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Designing optimal food intake patterns to achieve nutritional goals for Japanese adults through the use of linear programming optimization models



Simultaneous dietary achievement of a full set of nutritional recommendations is difficult. Diet optimization model using linear programming is a useful mathematical means of translating nutrient-based recommendations into realistic nutritionally-optimal food combinations incorporating local and culture-specific foods. We used this approach to explore optimal food intake patterns that meet the nutrient recommendations of the Dietary Reference Intakes (DRIs) while incorporating typical Japanese food selections.


As observed intake values, we used the food and nutrient intake data of 92 women aged 31–69 years and 82 men aged 32–69 years living in three regions of Japan. Dietary data were collected with semi-weighed dietary record on four non-consecutive days in each season of the year (16 days total). The linear programming models were constructed to minimize the differences between observed and optimized food intake patterns while also meeting the DRIs for a set of 28 nutrients, setting energy equal to estimated requirements, and not exceeding typical quantities of each food consumed by each age (30–49 or 50–69 years) and gender group.


We successfully developed mathematically optimized food intake patterns that met the DRIs for all 28 nutrients studied in each sex and age group. Achieving nutritional goals required minor modifications of existing diets in older groups, particularly women, while major modifications were required to increase intake of fruit and vegetables in younger groups of both sexes. Across all sex and age groups, optimized food intake patterns demanded greatly increased intake of whole grains and reduced-fat dairy products in place of intake of refined grains and full-fat dairy products. Salt intake goals were the most difficult to achieve, requiring marked reduction of salt-containing seasoning (65–80 %) in all sex and age groups.


Using a linear programming model, we identified optimal food intake patterns providing practical food choices and meeting nutritional recommendations for Japanese populations. Dietary modifications from current eating habits required to fulfil nutritional goals differed by age: more marked increases in food volume were required in younger groups.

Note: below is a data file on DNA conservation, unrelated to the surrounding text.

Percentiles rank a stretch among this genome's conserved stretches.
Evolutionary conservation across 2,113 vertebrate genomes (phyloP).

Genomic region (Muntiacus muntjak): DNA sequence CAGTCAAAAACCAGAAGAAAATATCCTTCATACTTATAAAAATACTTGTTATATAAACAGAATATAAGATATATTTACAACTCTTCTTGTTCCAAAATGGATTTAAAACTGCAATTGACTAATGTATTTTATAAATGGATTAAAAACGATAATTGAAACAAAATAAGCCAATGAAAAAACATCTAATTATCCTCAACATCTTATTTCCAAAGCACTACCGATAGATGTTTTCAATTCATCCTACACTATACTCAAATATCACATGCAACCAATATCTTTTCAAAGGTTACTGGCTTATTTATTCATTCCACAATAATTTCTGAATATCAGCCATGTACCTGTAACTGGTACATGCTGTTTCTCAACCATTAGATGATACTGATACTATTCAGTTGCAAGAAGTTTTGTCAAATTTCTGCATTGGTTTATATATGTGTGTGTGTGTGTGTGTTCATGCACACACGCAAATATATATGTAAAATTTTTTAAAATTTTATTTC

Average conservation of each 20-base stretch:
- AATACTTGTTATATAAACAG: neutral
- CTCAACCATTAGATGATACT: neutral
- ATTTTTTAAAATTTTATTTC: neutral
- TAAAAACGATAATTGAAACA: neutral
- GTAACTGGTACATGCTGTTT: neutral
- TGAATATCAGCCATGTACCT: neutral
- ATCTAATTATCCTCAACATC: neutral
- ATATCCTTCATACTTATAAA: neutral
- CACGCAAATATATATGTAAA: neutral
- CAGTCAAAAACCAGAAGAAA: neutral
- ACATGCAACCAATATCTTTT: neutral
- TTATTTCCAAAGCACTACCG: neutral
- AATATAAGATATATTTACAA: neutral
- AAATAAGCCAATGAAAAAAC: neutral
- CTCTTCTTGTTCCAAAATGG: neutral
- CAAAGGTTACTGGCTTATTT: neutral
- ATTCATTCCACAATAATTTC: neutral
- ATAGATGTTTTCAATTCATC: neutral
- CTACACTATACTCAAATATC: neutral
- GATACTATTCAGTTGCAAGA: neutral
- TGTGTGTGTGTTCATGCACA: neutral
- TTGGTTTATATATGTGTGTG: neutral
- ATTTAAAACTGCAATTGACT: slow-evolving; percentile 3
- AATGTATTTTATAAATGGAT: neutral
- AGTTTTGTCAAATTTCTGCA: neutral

Adequate nutrient intake is important for the maintenance of health and prevention of chronic diseases [1]. Many countries have therefore set nutrient-based recommendations, generally referred to as Dietary Reference Intakes (DRIs), for the assessment and planning of dietary intake [2-4]. When considering the application of DRIs, it is necessary to design a food intake pattern that meets as many nutrient recommendations as possible while maintaining the intake of local and culture-specific foods. Food intake patterns meeting these requirements are useful in the development of practical and achievable dietary guidelines that promote healthy food choices.

Previous studies have suggested that the diet optimization method is useful in achieving these goals [5, 6]. Diet optimization by linear programming is a mathematical approach that optimizes (minimizes or maximizes) a linear function of decision variables while respecting multiple constraints. This methodology has been used to formulate nutritionally-optimal dietary patterns [7-12], to examine the relationship between diet cost and diet quality in Western countries [13-15], and to develop food-based dietary guidelines in developing countries [16]. A study in the Pacific Northwest of the USA generated sex-specific food plans that met both the key 2007 dietary recommendations for cancer prevention issued by the World Cancer Research Fund/American Institute of Cancer Research and the DRIs set by the Institute of Medicine [7]. Results showed that achieving cancer prevention goals required little modification of existing diets, but that fulfilling all nutrient recommendations required a large increase in food volume and a dramatic shift from existing diets. Such studies are necessary to identify the dietary modifications required to achieve all nutrient-based recommendations at the population level. To our knowledge, however, no comparable study has been reported in Asian countries, including Japan. The typical Japanese food intake pattern has characteristics seldom observed in Western and other populations, including high intake of refined grains, fish, seaweeds, soybean products, green tea, and salt and low intake of fat. Thus the nutritionally-optimal food intake patterns and the dietary modifications required may differ from those in Western and other populations [7, 12, 17]. Here, we applied a diet optimization model using linear programming to generate nutritionally-optimal food intake patterns that met the recommended DRIs [3] based on typical Japanese food selections.